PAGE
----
@aiello_jay: Cultivated By Culture #wrestling @uvawrestlingTweet
Jay Aiello was named first team All-American for the 2020 season out of Virgina. He wrestles at 197 and ended up 27-4 on the season. Aiello comes back for his senior season next year and looks to have the opportunity to compete in the tournament next year after having the opportunity taken from him due to the COVID-19 pandemic this year.
Aiello is happy to be named All-American. While he wishes he could have competed in the tournament, he is still happy being bestowed the honor. He likes how the sport of wrestling has the man-to-man aspect to it. He likes being able to prove he is the best on the mat at any given time.
“The cool thing about wrestling is that it’s one of the sports where you truly go out and earn your All-American status whereas all the other sports like you’re just being voted on and just picked. Wrestling is different, you’re like truly beating other guys. It’s showing and proving me wrong. It’s definitely a cool thing to have under the belts just because all the work I put in for it, but just wish it would come a different way.”
Unfortunately, Jay Aiello didn’t get to see if he was truly the best 97’er this season. While he was disappointed he didn’t get to compete, it was his senior teammates losing their last opportunities to compete and say goodbye the sport to which they dedicated themselves.
“It was surreal for me mostly. My best friend is Jack Mueller, and just seeing how disappointed he was and knowing that this was his last shot and that he had it taken away from him so close really, really hit me hard. It was hard for him. And then in terms of myself, like, I feel like I was wrestling the best I had in my life headed to Nationals and I was really excited to see what I could do. But you know, it just wasn’t wasn’t meant to be.”
Jay Aiello Benefitting From UVA Culture
The University of Virgina has put out some great talent in recent years. Just last year they had Aiello, Jack Mueller, and Denton Spencer in their lineup. Virginia has built up a culture that not only looks after their athletes, but looks after their young men as well.
“We have great leadership, primarily Coach Steve Garland. The staff is just great men who are not only care about our wrestling ability, but just care about us becoming good men. So that’s the number one thing that definitely sticks out about our program. It’s just the family atmosphere, I would say.”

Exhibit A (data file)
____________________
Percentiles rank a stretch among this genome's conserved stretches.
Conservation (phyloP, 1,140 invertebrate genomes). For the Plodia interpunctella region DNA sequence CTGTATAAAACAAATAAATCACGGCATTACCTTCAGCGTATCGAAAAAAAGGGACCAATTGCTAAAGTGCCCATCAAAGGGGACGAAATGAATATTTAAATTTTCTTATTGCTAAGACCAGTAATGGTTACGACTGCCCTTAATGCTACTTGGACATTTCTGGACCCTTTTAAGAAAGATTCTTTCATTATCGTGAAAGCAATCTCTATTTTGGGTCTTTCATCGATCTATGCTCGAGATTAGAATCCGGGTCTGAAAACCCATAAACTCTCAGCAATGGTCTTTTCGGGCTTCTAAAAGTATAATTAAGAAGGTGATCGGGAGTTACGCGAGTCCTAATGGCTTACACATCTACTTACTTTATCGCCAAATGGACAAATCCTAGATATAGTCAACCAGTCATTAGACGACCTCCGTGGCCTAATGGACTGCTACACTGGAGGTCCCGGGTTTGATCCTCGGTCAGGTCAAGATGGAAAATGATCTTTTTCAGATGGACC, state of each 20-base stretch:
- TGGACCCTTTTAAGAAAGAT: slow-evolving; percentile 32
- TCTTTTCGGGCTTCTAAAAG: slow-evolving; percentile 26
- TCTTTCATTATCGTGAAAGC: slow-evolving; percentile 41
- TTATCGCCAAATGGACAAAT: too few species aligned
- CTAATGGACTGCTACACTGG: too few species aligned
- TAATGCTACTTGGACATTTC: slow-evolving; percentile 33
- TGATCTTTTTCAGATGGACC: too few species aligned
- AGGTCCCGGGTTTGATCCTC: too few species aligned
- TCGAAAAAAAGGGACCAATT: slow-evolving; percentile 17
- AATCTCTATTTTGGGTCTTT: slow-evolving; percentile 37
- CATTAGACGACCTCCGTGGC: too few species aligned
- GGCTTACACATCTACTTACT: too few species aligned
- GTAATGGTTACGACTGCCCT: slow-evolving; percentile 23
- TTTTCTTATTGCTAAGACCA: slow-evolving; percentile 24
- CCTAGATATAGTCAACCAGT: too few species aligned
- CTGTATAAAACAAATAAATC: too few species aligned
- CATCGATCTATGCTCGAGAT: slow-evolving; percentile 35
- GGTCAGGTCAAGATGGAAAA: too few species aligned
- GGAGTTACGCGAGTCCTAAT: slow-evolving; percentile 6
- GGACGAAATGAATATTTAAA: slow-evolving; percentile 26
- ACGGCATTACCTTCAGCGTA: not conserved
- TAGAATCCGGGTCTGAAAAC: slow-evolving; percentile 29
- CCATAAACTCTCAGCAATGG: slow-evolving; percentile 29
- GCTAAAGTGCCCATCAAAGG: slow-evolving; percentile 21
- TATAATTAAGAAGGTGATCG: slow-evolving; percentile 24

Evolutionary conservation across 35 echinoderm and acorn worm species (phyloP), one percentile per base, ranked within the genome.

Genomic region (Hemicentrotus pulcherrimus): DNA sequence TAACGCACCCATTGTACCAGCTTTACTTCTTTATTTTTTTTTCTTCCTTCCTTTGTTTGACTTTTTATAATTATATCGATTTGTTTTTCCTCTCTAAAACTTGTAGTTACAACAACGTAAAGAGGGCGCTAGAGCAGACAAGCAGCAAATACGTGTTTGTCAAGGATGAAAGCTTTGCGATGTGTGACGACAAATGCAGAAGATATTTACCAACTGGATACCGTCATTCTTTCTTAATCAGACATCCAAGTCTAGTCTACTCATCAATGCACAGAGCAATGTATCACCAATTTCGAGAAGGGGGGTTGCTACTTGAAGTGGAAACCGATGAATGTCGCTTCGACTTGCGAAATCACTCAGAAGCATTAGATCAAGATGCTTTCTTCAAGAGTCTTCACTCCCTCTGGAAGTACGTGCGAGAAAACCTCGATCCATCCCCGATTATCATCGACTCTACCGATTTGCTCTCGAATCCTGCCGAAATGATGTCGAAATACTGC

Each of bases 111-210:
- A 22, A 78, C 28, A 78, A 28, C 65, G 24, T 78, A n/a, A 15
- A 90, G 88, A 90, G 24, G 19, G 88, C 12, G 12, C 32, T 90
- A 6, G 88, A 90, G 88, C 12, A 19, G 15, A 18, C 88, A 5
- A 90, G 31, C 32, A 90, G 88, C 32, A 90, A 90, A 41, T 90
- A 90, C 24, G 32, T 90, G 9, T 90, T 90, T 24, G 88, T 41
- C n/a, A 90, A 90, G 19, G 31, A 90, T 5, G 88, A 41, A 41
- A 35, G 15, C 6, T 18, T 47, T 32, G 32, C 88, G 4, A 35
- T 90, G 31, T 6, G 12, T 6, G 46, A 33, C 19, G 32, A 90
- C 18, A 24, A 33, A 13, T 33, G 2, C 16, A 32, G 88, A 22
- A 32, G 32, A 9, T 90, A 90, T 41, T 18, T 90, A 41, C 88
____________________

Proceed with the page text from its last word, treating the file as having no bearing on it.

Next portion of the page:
Jay Aiello has spent a lot of time at his coaches house. The coaches pay special attention to their wrestlers. He recalls the special attention his teammates have received from Coach Garland and the rest of the Virginia staff. This attention has instilled the same attitude in the wrestlers as well. Aiello and the rest of his team look to each other to hold themselves accountable.
“So for me, I’ve been in Charlottesville for pretty much the full time for the quarantine in our coache’s house, hanging out kids hanging out with his family. And I don’t think there’s another program in having their athletes over as much as I am at his house. Coaches are calling up guys on the team, making sure they’re doing all right, making sure they’re getting their workouts in. But, mostly they’re just being supportive. And the leadership part is really awesome too. And then I know with with Jack, me and him, a big thing is just pushing each other just off the mat, on the mat. Like, if one of us sees us getting an extra workout in or like watch a film or working technique, we just hold each other accountable and make sure we’re doing the right things on the weekend. Just making sure we’re giving it our all every single practice. Going home we’re like, ‘Hey, how was your practice today?’ You know, just talking to each other about what we did well, what we didn’t do well.”
Moving on to 2021
After having such a great season, Aiello says there’s no real pressure to repeat what he’s done. Instead, he’s not even thinking about it. He wants to continue to do what he has done well and improve on the mat.
“I look back and I was like 27-4. Three of those losses came in Vegas when I had strep throat and a fever. The season ended and I was looking back and it was a pretty good season. I don’t think there’s any pressure here. I’m okay with who I am and what am I doing. I don’t really have to go out there and prove anything to anyone. So I’m just excited just to get back on the mat.”
His workout routine is tried and true. Running and lifting along with drills is keeping Aiello sharp in the extended off season and keeping him lean and in wrestling shape.
“I’ve been watching film right now. For me, I just try to be lean so I’m lifting and running during the week. I probably run four times a week now and I’m lifting about four or five times. And then I’ll drill techniques in my apartment.”
In college-kid fashion, Jay Aiello has made amazing adjustments to his living situation. With one of his roommates moved out, they put mats down in his room and get mat time in there.
“One of my one of my roommates moved out so we put a mat and weights in his room. It’s a 10×15 room with mats. It’s the best living situation in the country I can think of in the country other than guys that are going into like a full size room. I get together with the guys two or times a week and am like, ‘Hey, what are you watching?’ So right now I am learning technique.But I’m just just focused on controlling what I control right now and trying to get a little better each day.”
The 2021 wrestling season is only a few months away. Virginia is looking to seniors like Jay Aiello and Louie Hayes to continue where they left off in 2020.
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